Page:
Alva Review-Courier -

By Kat Lunn 

What Walmart, your local optometrist, and State Question 793 have to do with you

 

September 26, 2018



State Question (SQ) 793 will affect many Oklahomans and businesses if it is passed in November. People like Dr. Troy L. Smith, OD, of Alva, who has served northwest Oklahoma and southwest Kansas for over 30 years, are campaigning against the SQ with the idea, "Don't be fooled." If you really want to know the best thing for our state, ask a local eye doctor what they think of SQ 793.

What Is SQ 793?

Here is a direct quote taken from http://www.ok.gov about SQ 793: "This measure adds a new Section 3 to Article 20 of the Oklahoma Constitution. Under the new Section, no law shall infringe on optometrists' or opticians' ability to practice within a retail mercantile establishment, discriminate against optometrists or opticians based on the location of their practice, or require external entrances for optometric offices within retail mercantile establishments. No law shall infringe on retail mercantile establishments' ability to sell prescription optical goods and services. The Section allows the Legislature to restrict optometrists from performing surgeries within retail mercantile establishments, limit the number of locations at which an optometrist may practice, maintain optometric licensing requirements, require optometric offices to be in a separate room of a retail mercantile establishment, and impose health and safety standards. It does not prohibit optometrists and opticians from agreeing with retail mercantile establishments to limit their practice. Laws conflicting with this Section are void. The Section defines "laws," "optometrist," "optician," "optical goods and services," and "retail mercantile establishment."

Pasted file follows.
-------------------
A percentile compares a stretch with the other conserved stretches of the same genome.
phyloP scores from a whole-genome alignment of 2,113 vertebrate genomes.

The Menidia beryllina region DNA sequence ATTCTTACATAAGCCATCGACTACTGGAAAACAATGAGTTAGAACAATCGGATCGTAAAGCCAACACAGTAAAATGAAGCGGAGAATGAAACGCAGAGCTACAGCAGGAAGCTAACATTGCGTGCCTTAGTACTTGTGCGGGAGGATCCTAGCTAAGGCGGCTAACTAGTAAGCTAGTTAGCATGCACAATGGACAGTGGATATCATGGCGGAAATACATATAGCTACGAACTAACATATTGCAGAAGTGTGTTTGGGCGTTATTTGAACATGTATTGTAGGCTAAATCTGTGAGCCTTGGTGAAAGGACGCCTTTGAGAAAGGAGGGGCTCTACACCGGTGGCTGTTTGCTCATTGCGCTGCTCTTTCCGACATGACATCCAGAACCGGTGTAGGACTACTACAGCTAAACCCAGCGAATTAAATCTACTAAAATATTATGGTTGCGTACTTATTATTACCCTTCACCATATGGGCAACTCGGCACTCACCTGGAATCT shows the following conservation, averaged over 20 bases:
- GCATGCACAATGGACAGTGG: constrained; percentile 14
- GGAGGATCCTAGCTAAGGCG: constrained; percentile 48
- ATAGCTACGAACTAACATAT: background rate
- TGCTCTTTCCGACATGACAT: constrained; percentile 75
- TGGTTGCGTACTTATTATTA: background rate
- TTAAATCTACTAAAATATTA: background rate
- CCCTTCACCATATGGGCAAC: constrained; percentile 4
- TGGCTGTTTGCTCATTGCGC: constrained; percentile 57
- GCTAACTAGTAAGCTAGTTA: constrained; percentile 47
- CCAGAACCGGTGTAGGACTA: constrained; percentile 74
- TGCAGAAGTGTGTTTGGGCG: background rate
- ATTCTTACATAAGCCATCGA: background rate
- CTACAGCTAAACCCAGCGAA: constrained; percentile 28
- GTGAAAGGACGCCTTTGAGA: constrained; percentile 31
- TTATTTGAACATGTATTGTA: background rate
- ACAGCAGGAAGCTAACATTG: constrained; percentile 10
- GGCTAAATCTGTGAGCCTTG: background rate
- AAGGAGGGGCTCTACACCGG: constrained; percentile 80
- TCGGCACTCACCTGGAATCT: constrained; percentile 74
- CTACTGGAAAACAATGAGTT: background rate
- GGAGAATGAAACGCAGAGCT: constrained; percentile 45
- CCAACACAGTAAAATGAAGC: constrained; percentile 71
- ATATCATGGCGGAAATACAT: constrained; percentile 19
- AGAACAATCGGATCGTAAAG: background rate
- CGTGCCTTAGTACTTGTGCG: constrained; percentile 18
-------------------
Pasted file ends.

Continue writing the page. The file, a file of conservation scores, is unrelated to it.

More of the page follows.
What It Means

Dr. Smith pointed out that SQ 793 did not come from the people, but as a petition initiative from Walmart. Major contributors to Yes On 793 are Walmart and Costco.

The Yes On 793 website (YesOn793.com) says, "It is the right thing to do for families and children. Oklahomans should have more options when it comes to the vision needs of their families. Voting yes would give more school-aged children access to affordable eye care. We deserve the same choice as other Americans. We're one of only three states left that have laws that control sales of optical goods and services."

Dr. Troy said that really what Walmart doesn't like is the state law that prohibits "retailers from selling prescription eyewear and ophthalmic material, unless it comprises 51 percent of their income." In other words, current Oklahoma law says that 51 percent of an ophthalmic retailer's income must come from eyewear/material sales. Of course, if Walmart sold eyewear in Oklahoma, under the current laws half of their income must come from the optometry side of things, which would not happen.

Dr. Smith gave an example of when Walmart first put an optical service in its store in Emporia, Kansas. There were seven optometry practices in Emporia. Walmart, trying to bring customers in, did their initiation special (also known as "market share special"). Buy a frame and you'd receive an exam and lenses for free. Walmart ran this special until there were only three optometrist practices left, then their prices went back to normal. To reiterate, Walmart was losing money on every customer they saw, in order to gain a monopoly in the market.

This addition to the Oklahoma Constitution appears to promote a free market and more access to healthcare; opponents think otherwise.

The Oklahoma Association of Optometric Physicians President Dr. Michelle Welch said this: "If we lower the bar and make our eye doctors Walmart employees, I'm afraid Oklahoma will no longer be a destination-state for vision care professionals. What we will see is less of a commitment to excellence, fewer people interested in practicing optometry, and worse outcomes for patients. Our current laws were designed to promote good health. It would be a tragedy if we rewrote them to promote stronger sales for Walmart instead."

End the end, voters really must consider what is more important, health or big business?

 

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